Incidentally, since I began studying this medicine none of my three daughters have had an antibiotic or any other prescribed drug. It is unusual in our culture for people to go for over ten years without an antibiotic or other medication.

Mary Shomon: The basic premise behind Chinese Medicine is the idea of harmony, the balance of yin and yang. Can you provide a bit of an overview of this concept for those who are unfamiliar with it?

Dr. Purdue: Most people have heard of yin and yang, and most have seen the yin/yang symbol. The interpretation of yin and yang in TCM physiology is a bit different than the definition of those terms in other arenas, such as the martial arts or Taoist philosophy. Yin, represented by the dark field in the yin/yang symbol, equates in medicine to body fluids such as blood, and to the actual structure of the body itself. It is cool in temperature. Yang, represented by the white field in the yin/yang symbol, equates to function and movement. It is warm in temperature.

So, for example, the liver as an organ structure is yin, but its function is yang. So obviously, if we have a balance between structure and function, that organ or body is in balance and everything is working well. And, if you recall, the yin/yang symbol has the opposite color "eyes" in each field. This implies that nothing is 100% yin or 100% yang, that each contain elements of the other. Our goal in TCM is to help the body achieve balance between structure and function.

The other important idea in TCM is the concept of "qi" (pronounced "chee"). It often gets interpreted as "energy," and, loosely, this is correct. There are many forms of qi in TCM. For instance, "clear qi" is their word for the air that we breathe. "Heart qi" is the beating of the heart. "Stomach qi" is the action of the stomach churning up the food. Qi is a yang function. Qi is considered the "commander of the blood." There is a famous statement about pain in TCM which reads, "If there is pain there is no free flow. If there is free flow there is no pain." This implies that as long as the qi and blood are flowing smoothly one has no pain. Any pain, anywhere in the body, is due, in TCM terms, to a blockage or impairment in the flow of qi and blood. So our job, through the use of dietary modification, medicinal formulas or acupuncture, is to remove the obstacles so that qi and blood flow smoothly, or so that function is restored. This is the "return to balance."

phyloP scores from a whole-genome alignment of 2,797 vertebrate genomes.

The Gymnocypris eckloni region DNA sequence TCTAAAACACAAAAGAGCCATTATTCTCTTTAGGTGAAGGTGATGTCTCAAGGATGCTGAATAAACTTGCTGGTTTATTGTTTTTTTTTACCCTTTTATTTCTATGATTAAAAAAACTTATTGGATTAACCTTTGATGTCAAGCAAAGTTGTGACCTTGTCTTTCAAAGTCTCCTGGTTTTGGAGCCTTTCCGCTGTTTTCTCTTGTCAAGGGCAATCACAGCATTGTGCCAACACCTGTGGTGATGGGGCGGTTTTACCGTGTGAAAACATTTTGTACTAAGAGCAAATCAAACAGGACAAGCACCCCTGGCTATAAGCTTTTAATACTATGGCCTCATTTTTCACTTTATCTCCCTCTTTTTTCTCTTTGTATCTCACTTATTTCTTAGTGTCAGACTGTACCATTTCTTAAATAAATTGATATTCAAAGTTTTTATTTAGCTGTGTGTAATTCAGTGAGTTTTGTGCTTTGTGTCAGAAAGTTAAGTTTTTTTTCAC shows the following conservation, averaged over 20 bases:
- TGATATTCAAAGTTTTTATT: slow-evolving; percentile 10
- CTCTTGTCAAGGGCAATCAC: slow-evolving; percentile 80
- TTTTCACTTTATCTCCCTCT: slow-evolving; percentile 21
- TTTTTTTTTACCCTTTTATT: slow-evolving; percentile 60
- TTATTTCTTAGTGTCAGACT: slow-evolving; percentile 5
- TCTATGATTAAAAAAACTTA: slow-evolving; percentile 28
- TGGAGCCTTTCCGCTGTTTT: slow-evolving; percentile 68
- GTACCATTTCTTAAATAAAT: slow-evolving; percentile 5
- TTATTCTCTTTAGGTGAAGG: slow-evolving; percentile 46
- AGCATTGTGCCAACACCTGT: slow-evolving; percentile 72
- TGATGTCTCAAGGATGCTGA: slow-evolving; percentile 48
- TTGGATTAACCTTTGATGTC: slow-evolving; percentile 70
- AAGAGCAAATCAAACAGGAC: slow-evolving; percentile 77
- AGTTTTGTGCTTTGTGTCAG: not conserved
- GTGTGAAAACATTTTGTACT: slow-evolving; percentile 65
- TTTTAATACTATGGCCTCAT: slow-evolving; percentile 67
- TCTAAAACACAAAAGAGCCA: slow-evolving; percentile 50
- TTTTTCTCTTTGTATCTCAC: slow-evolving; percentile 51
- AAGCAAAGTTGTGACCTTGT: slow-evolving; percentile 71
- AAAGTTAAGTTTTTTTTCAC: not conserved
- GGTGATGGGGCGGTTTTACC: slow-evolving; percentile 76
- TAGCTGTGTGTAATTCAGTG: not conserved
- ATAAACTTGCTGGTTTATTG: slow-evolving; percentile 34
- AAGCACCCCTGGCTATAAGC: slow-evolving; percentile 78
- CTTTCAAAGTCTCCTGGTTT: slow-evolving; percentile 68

Mary Shomon: In Chinese medicine, health is considered balance and disease is evidence of imbalance. Can you describe what Chinese medicine feels can upset those balances?

Dr. Purdue: Diseases in TCM are thought to be the result of extremes, or overabundance, of the "six qi," and the "seven affects." The six qi are wind, cold, summer heat, dampness, dryness and fire. The seven affects are joy, anger, anxiety, thought, sorrow, fear, and fright. The six qi are considered, in excess, to be external disease sources, and the seven affects are, again in excess, considered internal disease mechanisms. Another ancient text also describes the "seven damages," which are food damage, anxiety damage, drink damage, sexual intemperance damage, hunger damage, taxation damage, and channel-network/construction-defense damage ("channel-network" refers to the acupuncture channels, and "construction-defense" refers to the mechanisms that build and repair the body, and the immune system).

So the idea here is that excessive amounts of any of the above can create a problem in one or more organ systems in the body and eventually lead to disease. For instance, too much joy can affect the heart (we've all heard of people who laugh so hard they die of a heart attack). People with conditions of phlegm congestion are considered to have too much dampness. Those who are under stress and worry too much are prone to problems due to anxiety and too much thought.